Case Against Strauss-Kahn is Near Collapse After Revealing Alleged Victim’s Lies

The sexual assault case against Strauss-Kahn is on the verge of being jeopardized as investigators have revealed major holes in the credibility of the housekeeper who charged that Strauss-Kahn attacked her in his Manhattan hotel suite in May.

Former IMF chief Dominique Strauss-Kahn has been accused of sex assault, but the alleged victim's credibility has been put into question. Photo: International Monetary Fund/Flickr

The woman, a 32-year old Guinean immigrant who worked as a hotel housekeeper at Sofitel in Manhattan, said Strauss-Kahn had attacked and sexually assaulted her when she entered his room to clean it.

Prosecutors now believe there was little truth in anything the Guinean-born maid has told them since NYPD cops yanked the one-time contender for the French presidency off a plane at Kennedy Airport on May 14, the sources said.

The Bronx chambermaid’s credibility collapsed as investigators linked her to a network of crooks and found her to have to multiple bank accounts stuffed with a total of almost $100,000 in dirty cash, sources said Thursday night.

The investigators also learned that she was paying hundreds of dollars every month in phone charges to five companies. The woman had insisted she had only one phone and said she knew nothing about the deposits except that they were made by a man she described as her fiancé and his friends.

The man with whom she had the recorded phone conversation a day after accusing Strauss-Kahn had been arrested on charges of possessing 400 pounds of marijuana, the paper said. He was reportedly among a number of individuals who had made multiple deposits, totaling about $100,000, into the woman’s bank account over the past two years.

The official says prosecutors believe the hotel housekeeper lied about various details on her application for asylum in the U.S., including a claim that she had been earlier raped in her native Guinea.

Prosecutors from the office of the Manhattan district attorney, Cyrus R. Vance Jr., who initially were emphatic about the strength of the case and the account of the victim, plan to tell the judge on Friday that they “have problems with the case” based on what their investigators have discovered, and will disclose more of their findings to the defense.

The woman still maintains that she was attacked, the officials said. “It is a mess, a mess on both sides,” one official said.

“The proof against him is substantial. It is continuing to grow every day as the investigation continues,” Assistant District Attorney John “Artie” McConnell told the judge. “We have a man who, by his own conduct in this case, has shown a propensity for impulsive criminal conduct.”

The New York Times first reported that investigators uncovered major inconsistences in the woman’s account of her background, citing two law enforcement officials. One of the officials told the Times that the woman has repeatedly lied since making the initial allegation May 14.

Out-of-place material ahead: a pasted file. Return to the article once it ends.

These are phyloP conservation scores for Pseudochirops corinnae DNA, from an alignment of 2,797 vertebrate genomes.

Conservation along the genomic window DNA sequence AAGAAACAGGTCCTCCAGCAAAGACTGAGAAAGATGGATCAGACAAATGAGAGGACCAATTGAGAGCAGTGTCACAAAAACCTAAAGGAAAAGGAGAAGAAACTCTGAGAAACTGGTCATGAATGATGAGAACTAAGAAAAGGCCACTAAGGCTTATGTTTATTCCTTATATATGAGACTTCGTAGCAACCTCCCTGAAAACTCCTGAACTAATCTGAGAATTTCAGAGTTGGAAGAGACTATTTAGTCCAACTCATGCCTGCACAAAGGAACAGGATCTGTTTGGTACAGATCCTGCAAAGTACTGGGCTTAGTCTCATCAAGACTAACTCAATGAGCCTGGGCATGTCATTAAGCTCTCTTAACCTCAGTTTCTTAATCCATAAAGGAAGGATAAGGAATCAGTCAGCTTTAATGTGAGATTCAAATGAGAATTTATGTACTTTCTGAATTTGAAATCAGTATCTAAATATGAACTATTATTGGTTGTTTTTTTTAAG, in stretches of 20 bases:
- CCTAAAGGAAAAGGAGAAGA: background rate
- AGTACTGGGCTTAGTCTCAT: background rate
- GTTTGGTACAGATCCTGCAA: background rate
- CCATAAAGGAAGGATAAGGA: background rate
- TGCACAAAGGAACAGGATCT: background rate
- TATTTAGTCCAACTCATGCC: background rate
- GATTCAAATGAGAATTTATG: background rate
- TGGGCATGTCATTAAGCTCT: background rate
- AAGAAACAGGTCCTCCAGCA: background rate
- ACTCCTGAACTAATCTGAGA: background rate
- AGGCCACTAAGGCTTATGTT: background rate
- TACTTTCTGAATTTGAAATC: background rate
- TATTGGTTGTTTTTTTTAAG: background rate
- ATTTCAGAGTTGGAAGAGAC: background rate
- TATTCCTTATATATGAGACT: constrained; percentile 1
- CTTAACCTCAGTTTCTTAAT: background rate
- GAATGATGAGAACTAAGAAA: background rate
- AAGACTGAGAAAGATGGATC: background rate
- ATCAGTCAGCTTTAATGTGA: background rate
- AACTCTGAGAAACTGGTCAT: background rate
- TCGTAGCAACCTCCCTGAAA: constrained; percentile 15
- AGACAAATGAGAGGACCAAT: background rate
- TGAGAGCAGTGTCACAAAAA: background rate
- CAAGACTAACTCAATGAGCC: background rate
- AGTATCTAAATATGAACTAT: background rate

Mr. Strauss-Kahn resigned from his post as managing director of the International Monetary Fund in the wake of the housekeeper’s accusations and was required to post $1 million bail and a $5 million bond.

The woman told the authorities that she had gone to Mr. Strauss-Kahn’s suite to clean it and that he emerged naked from the bathroom and attacked her. The formal charges accused him of ripping her pantyhose, trying to rape her and forcing her to perform oral sex; his lawyers say there is no evidence of force and have suggested that any sex was consensual.

Strauss-Kahn, 62, was in New York on a personal trip. He left the hotel shortly after the alleged assault – to have lunch with a relative, his attorneys have said.

During his initial bail hearings, prosecutors noted that Strauss-Kahn was arrested on a Paris-bound plane at John F. Kennedy International Airport, and that they could not compel his return from France if he fled. His lawyers have underscored that it was a long-planned flight, and they’ve said he wants to return to court to clear his name.

Strauss-Kahn was held without bail for nearly a week after his May arrest. His lawyers ultimately persuaded a judge to release him by agreeing to extensive conditions, including an ankle monitor, surveillance cameras and armed guards.

He can leave for only for court, weekly religious services and visits to doctors and his lawyers, and prosecutors must be notified at least six hours before he goes anywhere.

The security measures were estimated to cost him about $200,000 a month, on top of the $50,000-a-month rent on a town house in trendy TriBeCa. He settled there after a hasty and fraught househunt: A plan to rent an apartment in a tony building on Manhattan’s Upper East

Side fell through after residents complained about the hubbub as reporters and police milled around the building. Some of Mr. Strauss-Kahn’s allies even contended that he had been set up by his political rivals, an assertion that law enforcement authorities said there was no evidence to support.

Socialist Party chief Martine Aubry announced her own presidential bid this week, after having long been expected to throw her weight behind a Strauss-Kahn candidacy. Strauss-Kahn’s wife, prominent television journalist Anne Sinclair, describes being “very worried” about the case. She calls him “a good, honest and reliable man” and says “I believe in him more than ever.” [via The New York Times, Huffpost and New York Daily News]

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